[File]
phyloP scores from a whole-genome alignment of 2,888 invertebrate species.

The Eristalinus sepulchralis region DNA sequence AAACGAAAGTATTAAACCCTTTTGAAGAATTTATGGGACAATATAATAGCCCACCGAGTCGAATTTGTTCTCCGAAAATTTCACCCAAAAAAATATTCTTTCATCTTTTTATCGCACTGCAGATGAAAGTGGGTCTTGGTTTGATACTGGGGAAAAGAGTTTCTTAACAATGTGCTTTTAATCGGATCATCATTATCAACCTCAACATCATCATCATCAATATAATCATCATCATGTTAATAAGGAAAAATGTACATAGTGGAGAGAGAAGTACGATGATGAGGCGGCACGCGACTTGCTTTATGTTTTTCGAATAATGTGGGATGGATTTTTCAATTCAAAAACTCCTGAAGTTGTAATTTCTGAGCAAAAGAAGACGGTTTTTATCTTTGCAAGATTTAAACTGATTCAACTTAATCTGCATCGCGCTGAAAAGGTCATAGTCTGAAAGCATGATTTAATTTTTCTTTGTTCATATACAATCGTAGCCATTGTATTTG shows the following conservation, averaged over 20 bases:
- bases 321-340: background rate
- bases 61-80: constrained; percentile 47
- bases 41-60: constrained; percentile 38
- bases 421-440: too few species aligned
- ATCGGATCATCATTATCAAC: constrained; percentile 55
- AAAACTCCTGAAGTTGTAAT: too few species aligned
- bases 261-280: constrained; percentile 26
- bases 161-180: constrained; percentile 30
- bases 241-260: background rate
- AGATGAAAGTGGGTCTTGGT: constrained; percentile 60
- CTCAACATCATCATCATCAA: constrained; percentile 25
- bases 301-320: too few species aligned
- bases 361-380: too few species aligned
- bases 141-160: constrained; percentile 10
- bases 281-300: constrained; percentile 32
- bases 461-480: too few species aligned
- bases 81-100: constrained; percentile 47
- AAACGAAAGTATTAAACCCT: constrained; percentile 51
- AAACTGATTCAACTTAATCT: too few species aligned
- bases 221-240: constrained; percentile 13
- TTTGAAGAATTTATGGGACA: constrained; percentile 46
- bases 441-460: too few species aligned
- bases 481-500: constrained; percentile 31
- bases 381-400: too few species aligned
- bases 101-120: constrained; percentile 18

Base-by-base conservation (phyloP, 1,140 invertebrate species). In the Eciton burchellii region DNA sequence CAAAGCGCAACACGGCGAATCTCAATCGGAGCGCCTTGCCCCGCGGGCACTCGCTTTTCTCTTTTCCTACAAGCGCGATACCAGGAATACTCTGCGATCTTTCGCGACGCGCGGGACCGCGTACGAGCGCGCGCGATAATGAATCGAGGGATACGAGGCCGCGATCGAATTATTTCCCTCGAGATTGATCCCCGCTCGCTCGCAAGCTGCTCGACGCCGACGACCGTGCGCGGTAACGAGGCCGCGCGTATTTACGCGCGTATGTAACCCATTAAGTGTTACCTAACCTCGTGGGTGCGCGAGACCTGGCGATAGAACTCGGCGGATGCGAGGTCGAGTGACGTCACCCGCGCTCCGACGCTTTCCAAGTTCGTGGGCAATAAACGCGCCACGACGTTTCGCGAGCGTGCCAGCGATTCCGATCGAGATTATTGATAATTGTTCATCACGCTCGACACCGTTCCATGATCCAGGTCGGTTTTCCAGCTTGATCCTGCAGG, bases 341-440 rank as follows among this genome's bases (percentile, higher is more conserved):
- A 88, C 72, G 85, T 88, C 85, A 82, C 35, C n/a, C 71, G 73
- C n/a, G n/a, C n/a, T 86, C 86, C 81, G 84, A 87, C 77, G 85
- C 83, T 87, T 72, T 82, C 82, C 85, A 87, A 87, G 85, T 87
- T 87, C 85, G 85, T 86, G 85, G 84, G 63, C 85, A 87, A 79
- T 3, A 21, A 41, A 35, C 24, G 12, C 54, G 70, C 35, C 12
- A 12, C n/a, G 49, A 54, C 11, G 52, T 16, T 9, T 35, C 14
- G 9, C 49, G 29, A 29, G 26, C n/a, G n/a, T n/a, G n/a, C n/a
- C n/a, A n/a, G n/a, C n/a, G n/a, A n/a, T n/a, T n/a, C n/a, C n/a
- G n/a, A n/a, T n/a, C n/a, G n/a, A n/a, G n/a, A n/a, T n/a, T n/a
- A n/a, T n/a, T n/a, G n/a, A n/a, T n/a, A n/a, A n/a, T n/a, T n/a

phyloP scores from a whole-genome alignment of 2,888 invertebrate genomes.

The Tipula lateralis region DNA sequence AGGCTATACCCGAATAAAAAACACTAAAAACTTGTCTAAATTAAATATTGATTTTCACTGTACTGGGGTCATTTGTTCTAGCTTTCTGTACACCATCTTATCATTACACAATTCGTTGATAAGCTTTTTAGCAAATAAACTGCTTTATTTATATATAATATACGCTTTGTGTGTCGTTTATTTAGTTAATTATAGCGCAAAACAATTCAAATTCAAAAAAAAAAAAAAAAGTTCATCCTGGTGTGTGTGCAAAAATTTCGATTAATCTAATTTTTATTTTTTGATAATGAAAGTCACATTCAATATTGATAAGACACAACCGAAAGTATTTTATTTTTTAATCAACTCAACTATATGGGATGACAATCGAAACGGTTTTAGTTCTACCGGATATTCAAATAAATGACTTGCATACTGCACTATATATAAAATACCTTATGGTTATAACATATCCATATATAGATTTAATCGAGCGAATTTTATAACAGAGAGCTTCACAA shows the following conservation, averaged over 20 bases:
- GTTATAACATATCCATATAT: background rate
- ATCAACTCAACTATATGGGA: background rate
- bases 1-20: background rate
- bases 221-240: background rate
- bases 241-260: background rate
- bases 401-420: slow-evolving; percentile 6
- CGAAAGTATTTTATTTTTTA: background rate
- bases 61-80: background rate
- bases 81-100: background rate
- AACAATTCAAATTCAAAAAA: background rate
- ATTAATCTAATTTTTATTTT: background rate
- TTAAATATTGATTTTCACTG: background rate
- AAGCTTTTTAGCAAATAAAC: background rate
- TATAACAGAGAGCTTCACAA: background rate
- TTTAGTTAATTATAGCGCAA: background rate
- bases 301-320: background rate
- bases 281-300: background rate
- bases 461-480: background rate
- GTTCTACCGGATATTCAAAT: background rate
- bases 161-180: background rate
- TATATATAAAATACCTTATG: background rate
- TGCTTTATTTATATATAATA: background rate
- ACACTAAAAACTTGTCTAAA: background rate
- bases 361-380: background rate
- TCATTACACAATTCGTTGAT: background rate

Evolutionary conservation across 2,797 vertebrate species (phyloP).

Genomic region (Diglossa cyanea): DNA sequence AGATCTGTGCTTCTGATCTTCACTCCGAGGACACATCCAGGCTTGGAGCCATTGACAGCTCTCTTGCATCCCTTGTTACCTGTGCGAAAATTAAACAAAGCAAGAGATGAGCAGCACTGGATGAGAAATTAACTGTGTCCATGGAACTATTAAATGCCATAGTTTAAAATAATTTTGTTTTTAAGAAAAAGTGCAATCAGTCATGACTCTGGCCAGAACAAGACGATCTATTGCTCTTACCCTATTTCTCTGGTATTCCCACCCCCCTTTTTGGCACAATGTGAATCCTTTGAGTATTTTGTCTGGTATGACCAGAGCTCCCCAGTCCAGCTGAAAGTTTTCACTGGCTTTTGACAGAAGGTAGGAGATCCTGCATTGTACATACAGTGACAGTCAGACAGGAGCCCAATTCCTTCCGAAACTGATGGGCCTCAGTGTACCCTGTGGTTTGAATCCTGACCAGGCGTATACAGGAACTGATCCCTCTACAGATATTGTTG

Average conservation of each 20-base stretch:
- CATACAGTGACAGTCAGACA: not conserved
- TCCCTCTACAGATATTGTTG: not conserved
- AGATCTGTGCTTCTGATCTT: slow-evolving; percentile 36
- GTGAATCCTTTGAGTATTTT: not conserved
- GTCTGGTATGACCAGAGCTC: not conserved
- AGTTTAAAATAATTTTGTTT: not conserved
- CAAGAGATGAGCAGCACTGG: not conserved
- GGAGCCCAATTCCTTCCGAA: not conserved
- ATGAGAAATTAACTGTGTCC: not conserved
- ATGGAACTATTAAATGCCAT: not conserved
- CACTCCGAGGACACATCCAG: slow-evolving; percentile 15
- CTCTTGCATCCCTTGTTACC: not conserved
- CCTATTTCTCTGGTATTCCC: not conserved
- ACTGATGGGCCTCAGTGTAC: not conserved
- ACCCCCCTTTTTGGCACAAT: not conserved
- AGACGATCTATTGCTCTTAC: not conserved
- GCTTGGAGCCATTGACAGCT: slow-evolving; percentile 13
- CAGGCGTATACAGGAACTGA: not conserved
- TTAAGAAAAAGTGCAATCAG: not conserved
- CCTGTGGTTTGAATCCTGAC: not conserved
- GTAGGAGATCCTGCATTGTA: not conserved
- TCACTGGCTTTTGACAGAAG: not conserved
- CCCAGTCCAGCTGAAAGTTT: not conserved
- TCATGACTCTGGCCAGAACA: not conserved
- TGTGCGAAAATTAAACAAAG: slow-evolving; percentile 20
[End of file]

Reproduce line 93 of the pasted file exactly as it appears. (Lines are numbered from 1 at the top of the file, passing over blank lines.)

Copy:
- TGTGCGAAAATTAAACAAAG: slow-evolving; percentile 20